IBM Gets Sci-Fi and Al Gore Materializes
ORLANDO, Fla. – From virtual worlds to carbon emissions, today’s keynote speeches at VoiceCon ran the gamut in outlining the business benefits of unified communications (UC). The day’s first speaker, Michael Rhodin, general manager of workplace, portal, and collaboration software at IBM, made a series of announcements related to the expansion of the company’s Lotus software. Following that speech, former vice president and ultra-environmentalist Al Gore joined up with Cisco to highlight how videoconferencing can help companies shrink their carbon footprint by decreasing the need for travel. Though Gore brought considerable clout to the conference, it was IBM’s announcements that drew the most industry attention.
Though it was alluded to yesterday in panels, Rhodin announced that IBM will invest $1 billion in its UC products, and elaborated on the places some of that money will be allocated. The majority of emphasis was placed on partnerships with the companies Shoretel (IP telephony features), VBrick Systems (video conferencing capabilities), NEC, and Ericsson. In an unexpected move, IBM also announced its virtual world product, "Babel Bridge," which operates much the same way as SecondLife. But, rather than operating as a game, Babel Bridge acts as an online collaboration tool. Rhodin said it is currently being developed for U.S. government and intelligence agencies. IBM can now only hope Babel Bridge doesn’t suffer the same fate as the Tower of Babel.
Taking a completely different view of UC solutions, Cisco used its stage time to show off its telepresence products and underline their environmentally-friendly benefits. No small task for any tech company—unless it has Al Gore on board. Rather than flying in the presentation’s panelists from London, California, and Tennessee, each panelist spoke to the audience via Cisco’s TelePresence product. Cisco’s executive vice president and chief marketing officer Sue Bostrom made sure to note that business travel produces up to 15 billion cubic tons of polluting carbon emissions each year.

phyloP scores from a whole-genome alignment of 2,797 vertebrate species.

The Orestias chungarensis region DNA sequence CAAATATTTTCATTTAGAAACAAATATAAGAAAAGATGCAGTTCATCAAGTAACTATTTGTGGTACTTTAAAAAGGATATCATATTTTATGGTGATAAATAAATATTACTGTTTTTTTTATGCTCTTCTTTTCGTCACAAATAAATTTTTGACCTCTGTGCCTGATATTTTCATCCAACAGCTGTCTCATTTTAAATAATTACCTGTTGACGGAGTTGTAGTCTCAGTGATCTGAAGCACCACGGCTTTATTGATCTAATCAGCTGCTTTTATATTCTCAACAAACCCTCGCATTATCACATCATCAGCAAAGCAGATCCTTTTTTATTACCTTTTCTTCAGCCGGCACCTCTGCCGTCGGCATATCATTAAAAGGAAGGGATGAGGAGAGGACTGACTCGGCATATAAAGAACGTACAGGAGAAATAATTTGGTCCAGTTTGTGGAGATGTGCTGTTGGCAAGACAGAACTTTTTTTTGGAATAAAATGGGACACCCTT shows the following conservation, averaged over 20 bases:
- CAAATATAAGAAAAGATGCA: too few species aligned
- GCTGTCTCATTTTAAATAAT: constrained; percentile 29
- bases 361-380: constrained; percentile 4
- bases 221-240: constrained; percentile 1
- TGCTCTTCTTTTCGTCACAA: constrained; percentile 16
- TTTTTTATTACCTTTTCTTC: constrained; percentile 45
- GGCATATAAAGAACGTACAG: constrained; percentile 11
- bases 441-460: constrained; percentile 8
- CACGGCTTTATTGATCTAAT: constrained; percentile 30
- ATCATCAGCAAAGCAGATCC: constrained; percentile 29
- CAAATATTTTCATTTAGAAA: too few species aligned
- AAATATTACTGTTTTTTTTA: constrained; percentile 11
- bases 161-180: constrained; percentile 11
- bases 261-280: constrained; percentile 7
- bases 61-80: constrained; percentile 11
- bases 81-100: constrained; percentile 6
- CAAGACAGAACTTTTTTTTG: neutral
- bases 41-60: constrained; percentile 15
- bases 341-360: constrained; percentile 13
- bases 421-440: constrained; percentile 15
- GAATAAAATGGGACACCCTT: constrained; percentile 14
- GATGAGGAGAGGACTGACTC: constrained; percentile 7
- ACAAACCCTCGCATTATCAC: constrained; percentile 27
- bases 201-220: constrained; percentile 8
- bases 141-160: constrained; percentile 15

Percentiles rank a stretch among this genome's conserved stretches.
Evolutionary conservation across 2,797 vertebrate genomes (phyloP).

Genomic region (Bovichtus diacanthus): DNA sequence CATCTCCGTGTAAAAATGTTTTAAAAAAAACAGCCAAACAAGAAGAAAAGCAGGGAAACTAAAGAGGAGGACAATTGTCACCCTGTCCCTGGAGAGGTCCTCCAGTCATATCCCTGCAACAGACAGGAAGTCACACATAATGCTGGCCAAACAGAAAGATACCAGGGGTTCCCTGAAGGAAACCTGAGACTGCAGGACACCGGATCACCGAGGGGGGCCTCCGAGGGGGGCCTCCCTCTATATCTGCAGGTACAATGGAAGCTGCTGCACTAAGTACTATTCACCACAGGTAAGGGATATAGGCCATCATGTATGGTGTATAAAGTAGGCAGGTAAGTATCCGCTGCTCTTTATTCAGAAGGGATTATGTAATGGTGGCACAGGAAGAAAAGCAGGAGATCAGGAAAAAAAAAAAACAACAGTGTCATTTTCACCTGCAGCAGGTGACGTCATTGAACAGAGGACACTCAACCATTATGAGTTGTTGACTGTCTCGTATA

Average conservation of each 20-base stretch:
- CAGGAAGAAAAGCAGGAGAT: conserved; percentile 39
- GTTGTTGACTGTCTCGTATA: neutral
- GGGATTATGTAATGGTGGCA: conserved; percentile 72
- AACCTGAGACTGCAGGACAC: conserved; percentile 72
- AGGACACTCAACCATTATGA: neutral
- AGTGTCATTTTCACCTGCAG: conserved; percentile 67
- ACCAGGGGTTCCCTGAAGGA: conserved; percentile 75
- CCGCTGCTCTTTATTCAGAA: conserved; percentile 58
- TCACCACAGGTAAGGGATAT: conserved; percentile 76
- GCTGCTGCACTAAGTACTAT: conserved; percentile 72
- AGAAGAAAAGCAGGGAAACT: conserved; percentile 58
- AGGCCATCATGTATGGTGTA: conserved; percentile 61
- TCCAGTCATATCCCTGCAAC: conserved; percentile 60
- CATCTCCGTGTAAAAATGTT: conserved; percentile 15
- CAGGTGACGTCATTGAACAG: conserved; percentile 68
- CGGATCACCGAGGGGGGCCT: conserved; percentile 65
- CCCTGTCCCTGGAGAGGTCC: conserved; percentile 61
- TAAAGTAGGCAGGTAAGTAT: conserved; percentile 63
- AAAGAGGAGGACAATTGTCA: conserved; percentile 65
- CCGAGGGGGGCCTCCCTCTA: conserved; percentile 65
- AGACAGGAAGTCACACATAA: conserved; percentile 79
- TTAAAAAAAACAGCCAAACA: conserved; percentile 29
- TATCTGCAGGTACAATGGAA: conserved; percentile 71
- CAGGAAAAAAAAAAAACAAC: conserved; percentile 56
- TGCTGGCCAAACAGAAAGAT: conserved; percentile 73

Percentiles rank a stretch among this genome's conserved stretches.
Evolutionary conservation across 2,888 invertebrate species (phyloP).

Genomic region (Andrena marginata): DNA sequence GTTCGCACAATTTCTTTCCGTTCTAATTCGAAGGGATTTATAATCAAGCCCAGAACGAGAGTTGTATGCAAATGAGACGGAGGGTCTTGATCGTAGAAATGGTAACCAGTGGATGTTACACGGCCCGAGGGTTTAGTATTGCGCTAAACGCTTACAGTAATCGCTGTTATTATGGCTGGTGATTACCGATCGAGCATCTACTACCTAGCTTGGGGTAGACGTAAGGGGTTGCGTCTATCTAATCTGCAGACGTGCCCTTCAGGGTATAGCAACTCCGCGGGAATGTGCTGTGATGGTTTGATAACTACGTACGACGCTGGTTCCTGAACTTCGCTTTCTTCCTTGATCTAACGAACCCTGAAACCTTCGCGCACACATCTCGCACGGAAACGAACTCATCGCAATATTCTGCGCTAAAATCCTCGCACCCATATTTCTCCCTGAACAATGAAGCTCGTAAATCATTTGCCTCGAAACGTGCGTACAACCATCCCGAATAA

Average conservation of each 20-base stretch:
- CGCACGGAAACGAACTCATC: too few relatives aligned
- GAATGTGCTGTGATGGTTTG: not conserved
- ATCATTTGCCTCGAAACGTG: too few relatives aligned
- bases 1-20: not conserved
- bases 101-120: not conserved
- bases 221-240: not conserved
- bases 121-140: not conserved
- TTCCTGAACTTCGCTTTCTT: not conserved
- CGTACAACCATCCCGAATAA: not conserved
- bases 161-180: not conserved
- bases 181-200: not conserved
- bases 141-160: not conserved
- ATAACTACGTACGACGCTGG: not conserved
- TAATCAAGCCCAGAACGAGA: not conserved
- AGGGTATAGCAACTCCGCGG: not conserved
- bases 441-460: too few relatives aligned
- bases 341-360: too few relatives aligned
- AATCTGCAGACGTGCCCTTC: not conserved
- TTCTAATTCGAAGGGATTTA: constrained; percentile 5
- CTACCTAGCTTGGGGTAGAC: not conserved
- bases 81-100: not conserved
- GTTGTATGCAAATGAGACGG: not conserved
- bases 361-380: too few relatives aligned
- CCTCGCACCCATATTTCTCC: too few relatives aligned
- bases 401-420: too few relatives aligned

"Teleconferencing presents an option that solves a problem with traveling," Gore said. "[TelePresence is the] most realistic effort I’ve seen thus far. When you start reducing carbon, reducing travel, this is an option I think is going to play a big role. Instead of flying to Orlando, I just came a few blocks from my house in Nashville and feel like I’m in a meeting of the minds in four different locations."
Cisco chairman and CEO John Chambers and Gore both noted how companies getting rid of polluting legacy systems can also help enact green initiatives – though Chambers’ larger point was the impact TelePresence would have on the changing ways in which work is done.
"The second wave of the Internet is built around collaboration, enabled by network tools that include products like TelePresence," Chambers stated.
Despite the two speeches’ unrelated topics, the underlying message was the same: whether for business or environmental reasons, UC adopters will be able to adapt quickly to a rapidly-changing work landscape.